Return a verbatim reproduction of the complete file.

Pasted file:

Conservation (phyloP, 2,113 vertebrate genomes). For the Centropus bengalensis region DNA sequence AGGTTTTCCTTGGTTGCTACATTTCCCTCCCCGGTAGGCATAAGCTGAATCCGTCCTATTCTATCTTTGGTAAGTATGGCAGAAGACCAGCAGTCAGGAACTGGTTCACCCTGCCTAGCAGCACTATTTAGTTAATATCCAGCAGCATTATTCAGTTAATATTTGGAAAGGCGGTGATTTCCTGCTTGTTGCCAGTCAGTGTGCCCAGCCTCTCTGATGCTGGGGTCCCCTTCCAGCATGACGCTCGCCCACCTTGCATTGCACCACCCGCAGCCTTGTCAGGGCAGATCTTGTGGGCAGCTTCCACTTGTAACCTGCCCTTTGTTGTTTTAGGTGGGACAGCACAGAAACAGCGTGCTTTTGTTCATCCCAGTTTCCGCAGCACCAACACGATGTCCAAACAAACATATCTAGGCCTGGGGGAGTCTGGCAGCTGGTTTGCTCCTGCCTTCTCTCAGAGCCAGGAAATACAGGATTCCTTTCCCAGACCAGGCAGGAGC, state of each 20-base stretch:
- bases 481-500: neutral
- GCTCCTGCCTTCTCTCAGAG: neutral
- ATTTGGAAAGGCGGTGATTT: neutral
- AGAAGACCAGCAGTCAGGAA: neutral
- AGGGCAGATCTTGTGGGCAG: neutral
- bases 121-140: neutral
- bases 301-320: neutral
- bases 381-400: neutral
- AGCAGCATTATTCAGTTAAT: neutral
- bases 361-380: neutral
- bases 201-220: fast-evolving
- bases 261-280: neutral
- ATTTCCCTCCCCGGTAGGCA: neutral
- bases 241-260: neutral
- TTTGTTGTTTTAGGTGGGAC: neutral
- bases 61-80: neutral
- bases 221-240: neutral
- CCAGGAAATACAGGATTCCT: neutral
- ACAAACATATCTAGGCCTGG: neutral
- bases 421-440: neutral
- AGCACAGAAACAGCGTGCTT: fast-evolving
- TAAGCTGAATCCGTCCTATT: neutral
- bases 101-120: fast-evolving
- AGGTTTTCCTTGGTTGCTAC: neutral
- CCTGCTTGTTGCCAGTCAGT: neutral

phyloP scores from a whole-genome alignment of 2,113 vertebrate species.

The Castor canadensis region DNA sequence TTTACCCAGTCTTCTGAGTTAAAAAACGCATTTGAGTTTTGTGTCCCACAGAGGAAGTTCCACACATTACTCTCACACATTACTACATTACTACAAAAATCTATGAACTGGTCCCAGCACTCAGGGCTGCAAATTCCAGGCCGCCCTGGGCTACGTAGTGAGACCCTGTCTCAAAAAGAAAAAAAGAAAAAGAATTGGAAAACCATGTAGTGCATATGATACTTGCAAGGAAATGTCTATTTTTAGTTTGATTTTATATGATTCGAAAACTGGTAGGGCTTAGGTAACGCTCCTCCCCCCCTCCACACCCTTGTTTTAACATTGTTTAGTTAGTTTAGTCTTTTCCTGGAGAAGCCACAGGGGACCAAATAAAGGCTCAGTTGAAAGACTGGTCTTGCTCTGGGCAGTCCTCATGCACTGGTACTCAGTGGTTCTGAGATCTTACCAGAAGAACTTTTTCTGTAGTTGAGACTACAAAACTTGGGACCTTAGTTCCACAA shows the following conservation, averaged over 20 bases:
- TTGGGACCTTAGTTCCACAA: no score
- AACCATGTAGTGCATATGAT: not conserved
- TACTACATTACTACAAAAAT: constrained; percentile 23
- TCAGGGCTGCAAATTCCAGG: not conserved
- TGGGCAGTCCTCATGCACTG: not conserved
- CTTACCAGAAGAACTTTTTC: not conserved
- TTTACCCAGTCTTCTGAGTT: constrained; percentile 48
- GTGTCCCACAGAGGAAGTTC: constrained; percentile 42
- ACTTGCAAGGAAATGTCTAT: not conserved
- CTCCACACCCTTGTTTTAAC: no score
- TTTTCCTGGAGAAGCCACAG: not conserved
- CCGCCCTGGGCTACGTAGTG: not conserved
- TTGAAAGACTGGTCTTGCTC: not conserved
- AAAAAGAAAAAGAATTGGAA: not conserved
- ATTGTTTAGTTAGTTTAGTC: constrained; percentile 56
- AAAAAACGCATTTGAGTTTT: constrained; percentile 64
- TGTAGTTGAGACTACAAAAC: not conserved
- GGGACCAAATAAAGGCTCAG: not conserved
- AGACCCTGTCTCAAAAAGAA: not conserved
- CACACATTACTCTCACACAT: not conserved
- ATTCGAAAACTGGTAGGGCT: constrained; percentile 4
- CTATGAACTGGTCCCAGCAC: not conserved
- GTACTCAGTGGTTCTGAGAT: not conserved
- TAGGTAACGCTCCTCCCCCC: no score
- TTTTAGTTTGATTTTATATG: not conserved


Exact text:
Conservation (phyloP, 2,113 vertebrate genomes). For the Centropus bengalensis region DNA sequence AGGTTTTCCTTGGTTGCTACATTTCCCTCCCCGGTAGGCATAAGCTGAATCCGTCCTATTCTATCTTTGGTAAGTATGGCAGAAGACCAGCAGTCAGGAACTGGTTCACCCTGCCTAGCAGCACTATTTAGTTAATATCCAGCAGCATTATTCAGTTAATATTTGGAAAGGCGGTGATTTCCTGCTTGTTGCCAGTCAGTGTGCCCAGCCTCTCTGATGCTGGGGTCCCCTTCCAGCATGACGCTCGCCCACCTTGCATTGCACCACCCGCAGCCTTGTCAGGGCAGATCTTGTGGGCAGCTTCCACTTGTAACCTGCCCTTTGTTGTTTTAGGTGGGACAGCACAGAAACAGCGTGCTTTTGTTCATCCCAGTTTCCGCAGCACCAACACGATGTCCAAACAAACATATCTAGGCCTGGGGGAGTCTGGCAGCTGGTTTGCTCCTGCCTTCTCTCAGAGCCAGGAAATACAGGATTCCTTTCCCAGACCAGGCAGGAGC, state of each 20-base stretch:
- bases 481-500: neutral
- GCTCCTGCCTTCTCTCAGAG: neutral
- ATTTGGAAAGGCGGTGATTT: neutral
- AGAAGACCAGCAGTCAGGAA: neutral
- AGGGCAGATCTTGTGGGCAG: neutral
- bases 121-140: neutral
- bases 301-320: neutral
- bases 381-400: neutral
- AGCAGCATTATTCAGTTAAT: neutral
- bases 361-380: neutral
- bases 201-220: fast-evolving
- bases 261-280: neutral
- ATTTCCCTCCCCGGTAGGCA: neutral
- bases 241-260: neutral
- TTTGTTGTTTTAGGTGGGAC: neutral
- bases 61-80: neutral
- bases 221-240: neutral
- CCAGGAAATACAGGATTCCT: neutral
- ACAAACATATCTAGGCCTGG: neutral
- bases 421-440: neutral
- AGCACAGAAACAGCGTGCTT: fast-evolving
- TAAGCTGAATCCGTCCTATT: neutral
- bases 101-120: fast-evolving
- AGGTTTTCCTTGGTTGCTAC: neutral
- CCTGCTTGTTGCCAGTCAGT: neutral

phyloP scores from a whole-genome alignment of 2,113 vertebrate species.

The Castor canadensis region DNA sequence TTTACCCAGTCTTCTGAGTTAAAAAACGCATTTGAGTTTTGTGTCCCACAGAGGAAGTTCCACACATTACTCTCACACATTACTACATTACTACAAAAATCTATGAACTGGTCCCAGCACTCAGGGCTGCAAATTCCAGGCCGCCCTGGGCTACGTAGTGAGACCCTGTCTCAAAAAGAAAAAAAGAAAAAGAATTGGAAAACCATGTAGTGCATATGATACTTGCAAGGAAATGTCTATTTTTAGTTTGATTTTATATGATTCGAAAACTGGTAGGGCTTAGGTAACGCTCCTCCCCCCCTCCACACCCTTGTTTTAACATTGTTTAGTTAGTTTAGTCTTTTCCTGGAGAAGCCACAGGGGACCAAATAAAGGCTCAGTTGAAAGACTGGTCTTGCTCTGGGCAGTCCTCATGCACTGGTACTCAGTGGTTCTGAGATCTTACCAGAAGAACTTTTTCTGTAGTTGAGACTACAAAACTTGGGACCTTAGTTCCACAA shows the following conservation, averaged over 20 bases:
- TTGGGACCTTAGTTCCACAA: no score
- AACCATGTAGTGCATATGAT: not conserved
- TACTACATTACTACAAAAAT: constrained; percentile 23
- TCAGGGCTGCAAATTCCAGG: not conserved
- TGGGCAGTCCTCATGCACTG: not conserved
- CTTACCAGAAGAACTTTTTC: not conserved
- TTTACCCAGTCTTCTGAGTT: constrained; percentile 48
- GTGTCCCACAGAGGAAGTTC: constrained; percentile 42
- ACTTGCAAGGAAATGTCTAT: not conserved
- CTCCACACCCTTGTTTTAAC: no score
- TTTTCCTGGAGAAGCCACAG: not conserved
- CCGCCCTGGGCTACGTAGTG: not conserved
- TTGAAAGACTGGTCTTGCTC: not conserved
- AAAAAGAAAAAGAATTGGAA: not conserved
- ATTGTTTAGTTAGTTTAGTC: constrained; percentile 56
- AAAAAACGCATTTGAGTTTT: constrained; percentile 64
- TGTAGTTGAGACTACAAAAC: not conserved
- GGGACCAAATAAAGGCTCAG: not conserved
- AGACCCTGTCTCAAAAAGAA: not conserved
- CACACATTACTCTCACACAT: not conserved
- ATTCGAAAACTGGTAGGGCT: constrained; percentile 4
- CTATGAACTGGTCCCAGCAC: not conserved
- GTACTCAGTGGTTCTGAGAT: not conserved
- TAGGTAACGCTCCTCCCCCC: no score
- TTTTAGTTTGATTTTATATG: not conserved